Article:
“Actually, the trend is now to try and meet earlier than later,” says Wasserman.
“People need visual cues before they make decisions about new partners. The whole thing becomes really seductive – it doesn’t feel like infidelity because there’s no sex.”
Again, that’s just disingenuous. It takes a special sort of simple-mindedness to not be aware of the impact of such actions, surely?
“This book is about trying to help readers understand what they’re already doing,” offers Wasserman.
“From a therapists’s point of view, there’s no real training available in dealing with cyber infidelity; in understanding the different personae of people online.”
Is that uncertainty in any way tempered by the fact that cyber infidelity is more or less always a solo activity, where peer pressure is not much of a push factor?
“That’s actually one of the positive aspects of such activity,” suggests Wasserman.
“People don’t feel judged online. In modern life, there’s not a lot of private space, but online, a person can act like an adult and a sexual person, and express themselves as they want to.”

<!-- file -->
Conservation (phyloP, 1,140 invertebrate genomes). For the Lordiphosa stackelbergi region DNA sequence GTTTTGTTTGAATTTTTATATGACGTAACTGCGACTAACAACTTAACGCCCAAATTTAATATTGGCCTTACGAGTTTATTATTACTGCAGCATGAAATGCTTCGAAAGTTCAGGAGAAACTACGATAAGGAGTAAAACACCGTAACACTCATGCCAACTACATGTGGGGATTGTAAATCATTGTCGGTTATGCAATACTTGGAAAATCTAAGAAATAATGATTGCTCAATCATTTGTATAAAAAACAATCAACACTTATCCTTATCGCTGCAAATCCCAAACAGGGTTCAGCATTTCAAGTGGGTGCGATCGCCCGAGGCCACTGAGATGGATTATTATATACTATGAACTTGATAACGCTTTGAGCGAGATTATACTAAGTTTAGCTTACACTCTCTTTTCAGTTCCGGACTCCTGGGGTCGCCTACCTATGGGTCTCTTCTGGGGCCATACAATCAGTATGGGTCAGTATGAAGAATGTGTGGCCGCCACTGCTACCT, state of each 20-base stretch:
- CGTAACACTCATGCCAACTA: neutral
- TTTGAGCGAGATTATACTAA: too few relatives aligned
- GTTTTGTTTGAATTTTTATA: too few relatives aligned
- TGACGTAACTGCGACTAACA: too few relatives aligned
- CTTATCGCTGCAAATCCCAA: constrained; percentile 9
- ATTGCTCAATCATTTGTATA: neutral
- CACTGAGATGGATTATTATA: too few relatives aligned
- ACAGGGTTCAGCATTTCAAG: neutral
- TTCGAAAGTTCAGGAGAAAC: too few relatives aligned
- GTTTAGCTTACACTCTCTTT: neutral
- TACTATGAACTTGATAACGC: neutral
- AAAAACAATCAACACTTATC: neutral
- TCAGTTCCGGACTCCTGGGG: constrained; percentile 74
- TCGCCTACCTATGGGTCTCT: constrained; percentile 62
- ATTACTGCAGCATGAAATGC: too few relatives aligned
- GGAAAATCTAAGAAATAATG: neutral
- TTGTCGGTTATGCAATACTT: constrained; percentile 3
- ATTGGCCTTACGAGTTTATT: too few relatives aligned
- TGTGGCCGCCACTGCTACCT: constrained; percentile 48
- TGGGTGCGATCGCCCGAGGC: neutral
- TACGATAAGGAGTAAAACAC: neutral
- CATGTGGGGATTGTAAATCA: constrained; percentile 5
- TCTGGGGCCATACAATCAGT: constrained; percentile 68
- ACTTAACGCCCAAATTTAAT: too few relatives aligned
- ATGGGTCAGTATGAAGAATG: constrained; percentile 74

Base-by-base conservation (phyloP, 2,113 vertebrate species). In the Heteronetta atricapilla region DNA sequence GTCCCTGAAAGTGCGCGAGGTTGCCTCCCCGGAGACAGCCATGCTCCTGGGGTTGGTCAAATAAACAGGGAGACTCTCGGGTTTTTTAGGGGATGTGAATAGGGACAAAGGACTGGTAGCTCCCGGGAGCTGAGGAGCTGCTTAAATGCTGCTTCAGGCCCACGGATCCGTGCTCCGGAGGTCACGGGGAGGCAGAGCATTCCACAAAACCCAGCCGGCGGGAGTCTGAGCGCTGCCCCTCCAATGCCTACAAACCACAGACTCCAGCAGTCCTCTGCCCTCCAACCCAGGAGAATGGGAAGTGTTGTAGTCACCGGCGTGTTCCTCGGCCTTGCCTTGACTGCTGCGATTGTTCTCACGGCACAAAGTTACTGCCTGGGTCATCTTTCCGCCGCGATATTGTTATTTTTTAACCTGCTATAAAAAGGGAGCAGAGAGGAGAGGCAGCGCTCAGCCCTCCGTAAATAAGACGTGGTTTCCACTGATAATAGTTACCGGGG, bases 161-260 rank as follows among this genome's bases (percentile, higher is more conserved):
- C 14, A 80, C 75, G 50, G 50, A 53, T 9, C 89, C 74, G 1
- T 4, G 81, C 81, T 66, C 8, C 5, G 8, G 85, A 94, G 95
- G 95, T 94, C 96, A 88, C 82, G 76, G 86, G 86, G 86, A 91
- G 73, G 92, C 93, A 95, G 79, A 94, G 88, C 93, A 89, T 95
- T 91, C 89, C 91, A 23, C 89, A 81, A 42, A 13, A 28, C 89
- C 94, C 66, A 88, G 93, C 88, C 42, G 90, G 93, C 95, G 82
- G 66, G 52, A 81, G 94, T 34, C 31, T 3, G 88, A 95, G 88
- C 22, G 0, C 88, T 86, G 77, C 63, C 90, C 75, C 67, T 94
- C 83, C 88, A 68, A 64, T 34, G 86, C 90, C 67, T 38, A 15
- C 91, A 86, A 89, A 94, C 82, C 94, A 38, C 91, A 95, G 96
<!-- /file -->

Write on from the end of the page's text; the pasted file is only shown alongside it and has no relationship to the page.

Fair enough, but again, feeling safe behind a computer screen doesn’t equate with remaining safe once things move out from behind that barrier. Cyber infidelity blurs the line – perhaps even changes the definition – when it comes to rape. Hooking up online and agreeing to meet somewhere with sex as the only thing on the agenda means that consent is implied as soon as both parties arrive at a venue. That means that whatever happens next can be interpreted differently relative to what might have occurred in a situation where people had gone somewhere hoping to meet someone, but with no targeted outcome.